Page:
Photo: HON Chicago Showroom

Why does the topic deserve attention?

Plan your office space as a strategic part when you plan your office branding. Make a commitment and investment for your employees. As you do, they’ll believe more firmly than ever in your brand and your mission. As they feel more comfortable in the work environment and know what’s allowed, the messages about your brand’s promise will flow organically to your customers.

Merging Top-Down, Bottom-Up Strategies

Listening and gathering feedback from employees is essential, but, let’s face it, at the end of the day, leaders are held accountable for the decisions they have to make.

Planning an office space and creating employee engagement means gathering the individual perspectives from people who have different learning styles and shaping them into a cohesive whole. A final outcome won’t always make everybody happy. But rather than overriding their opinions, respect each person’s voice and you’ll create goodwill.


Photo: Loftwall Desk Shield

Getting input from the experience of employees is similar to listening to your customers and what they experience. It’s an inside-outside approach to creating a strong brand.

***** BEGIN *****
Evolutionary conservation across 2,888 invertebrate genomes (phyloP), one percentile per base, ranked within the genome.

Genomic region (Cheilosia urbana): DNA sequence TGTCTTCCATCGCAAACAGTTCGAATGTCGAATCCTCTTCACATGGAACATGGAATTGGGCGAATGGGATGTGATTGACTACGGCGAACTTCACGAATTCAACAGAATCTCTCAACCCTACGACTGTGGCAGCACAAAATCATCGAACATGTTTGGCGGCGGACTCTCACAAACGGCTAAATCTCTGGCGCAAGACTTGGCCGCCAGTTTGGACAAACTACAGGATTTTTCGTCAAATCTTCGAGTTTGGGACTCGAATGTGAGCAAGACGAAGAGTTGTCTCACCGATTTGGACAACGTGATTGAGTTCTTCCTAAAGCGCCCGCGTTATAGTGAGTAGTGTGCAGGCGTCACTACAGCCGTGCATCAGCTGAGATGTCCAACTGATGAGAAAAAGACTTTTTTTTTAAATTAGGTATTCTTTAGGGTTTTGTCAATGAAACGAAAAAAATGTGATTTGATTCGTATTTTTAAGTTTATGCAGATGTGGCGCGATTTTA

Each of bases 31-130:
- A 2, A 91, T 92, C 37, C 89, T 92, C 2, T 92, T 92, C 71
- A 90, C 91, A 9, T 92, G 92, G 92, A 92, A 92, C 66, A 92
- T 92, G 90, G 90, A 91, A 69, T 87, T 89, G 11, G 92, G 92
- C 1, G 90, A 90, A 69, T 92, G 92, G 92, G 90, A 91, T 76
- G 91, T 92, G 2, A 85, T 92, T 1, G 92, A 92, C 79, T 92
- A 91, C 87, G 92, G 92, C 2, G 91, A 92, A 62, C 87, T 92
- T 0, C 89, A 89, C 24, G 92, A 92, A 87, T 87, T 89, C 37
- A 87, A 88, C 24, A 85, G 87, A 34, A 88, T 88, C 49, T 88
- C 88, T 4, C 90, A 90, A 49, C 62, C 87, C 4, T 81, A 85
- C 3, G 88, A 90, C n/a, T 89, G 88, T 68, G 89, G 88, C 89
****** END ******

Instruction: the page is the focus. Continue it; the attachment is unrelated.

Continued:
Make the Office a Community Destination

Work has to get done. We know that. Marketing, sales, production, and customer care all aim toward one goal—satisfied customers who are ready to buy again and talk positively about the corporate brand.

As you scan the office setting, consider the work area as a community destination and not just a functional location where people must come in to get work done. Companies who have experienced Covid-19 know the need for offering employees flexibility.


Photo: Friant Shield Screens

A reason that a main office and its physical space will remain is because people need a rallying point in their work, or a community destination spot. That’s how you can re-think your office space. So even if you have employees who split their time between the office and a remote location like home, having a comfortable space to come to can work well.

As you plan your office, keep the following key areas in mind:

  • Workstations
  • Meeting areas, like a dedicated client space
  • Personal space
  • Break areas

Use the necessary shields and protective equipment so your team feels safe.

Photo: Loftwall Desk Shield

Do you envision fewer daily workstations and a greater use of meeting areas?